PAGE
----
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J R Coll Gen Pract. 1986 Oct;36(291):449-53.

Are the medical needs of mentally handicapped adults being met?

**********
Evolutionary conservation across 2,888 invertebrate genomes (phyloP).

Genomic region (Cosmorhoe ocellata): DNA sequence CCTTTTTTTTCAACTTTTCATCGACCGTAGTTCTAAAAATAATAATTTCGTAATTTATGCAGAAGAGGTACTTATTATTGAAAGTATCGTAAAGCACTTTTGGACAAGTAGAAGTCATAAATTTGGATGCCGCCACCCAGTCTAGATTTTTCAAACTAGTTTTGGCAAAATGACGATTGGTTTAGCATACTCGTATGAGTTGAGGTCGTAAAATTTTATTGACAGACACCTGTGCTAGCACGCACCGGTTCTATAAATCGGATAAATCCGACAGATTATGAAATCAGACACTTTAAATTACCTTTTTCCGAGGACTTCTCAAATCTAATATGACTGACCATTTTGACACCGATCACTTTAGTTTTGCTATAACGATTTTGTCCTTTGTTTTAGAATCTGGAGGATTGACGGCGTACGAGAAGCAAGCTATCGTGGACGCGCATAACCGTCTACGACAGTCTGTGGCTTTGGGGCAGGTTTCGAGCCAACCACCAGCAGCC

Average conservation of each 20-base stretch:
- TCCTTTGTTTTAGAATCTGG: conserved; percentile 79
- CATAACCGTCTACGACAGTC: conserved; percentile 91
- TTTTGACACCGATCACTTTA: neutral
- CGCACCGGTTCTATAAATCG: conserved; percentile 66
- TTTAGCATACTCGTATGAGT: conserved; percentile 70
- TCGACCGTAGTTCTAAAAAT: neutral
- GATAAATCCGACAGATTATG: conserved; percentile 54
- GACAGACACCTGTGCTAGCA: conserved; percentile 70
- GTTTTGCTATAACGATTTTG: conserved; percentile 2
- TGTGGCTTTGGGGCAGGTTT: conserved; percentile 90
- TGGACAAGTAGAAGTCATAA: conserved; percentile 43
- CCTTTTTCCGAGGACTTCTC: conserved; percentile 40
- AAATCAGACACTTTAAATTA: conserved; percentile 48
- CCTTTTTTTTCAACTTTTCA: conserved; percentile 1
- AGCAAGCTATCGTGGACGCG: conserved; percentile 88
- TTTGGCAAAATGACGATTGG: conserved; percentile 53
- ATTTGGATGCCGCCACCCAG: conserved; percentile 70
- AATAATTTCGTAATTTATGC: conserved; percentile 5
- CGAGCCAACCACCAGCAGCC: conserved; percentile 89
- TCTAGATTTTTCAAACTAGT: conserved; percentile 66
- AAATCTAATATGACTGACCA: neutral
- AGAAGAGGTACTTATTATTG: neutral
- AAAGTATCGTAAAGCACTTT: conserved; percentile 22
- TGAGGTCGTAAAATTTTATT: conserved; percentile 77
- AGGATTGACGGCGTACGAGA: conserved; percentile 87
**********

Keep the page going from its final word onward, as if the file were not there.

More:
This paper reports on the apparent inadequate level of primary medical care provided to many of the 151 mentally handicapped people who attend an adult training centre. A large number of common medical problems were identified that were not known to the general practitioners and/or were not being managed, including problems known to be associated with Down's syndrome. Many trainees were further handicapped by unmanaged defects of hearing and vision. Contact rates with the general practitioner showed that the mentally handicapped adults did not place a greater burden on the doctor than the rest of the population. Comparing these rates with those for other vulnerable groups such as those aged over 75 years and under four years showed that only 28% of the trainees had an adequate consultation rate with the general practitioner.A lack of awareness among general practitioners of the special needs of this group is thought to be in part responsible but the major factor is the inherent problem of communication which exists almost universally in people who suffer from mental handicap. Ways of improving the situation are discussed with an emphasis on the need for a change in our attitudes towards mentally handicapped people. Reference is made to the desirability of increasing the cooperation between primary care and community mental handicap teams and the increasing importance of voluntary organizations.

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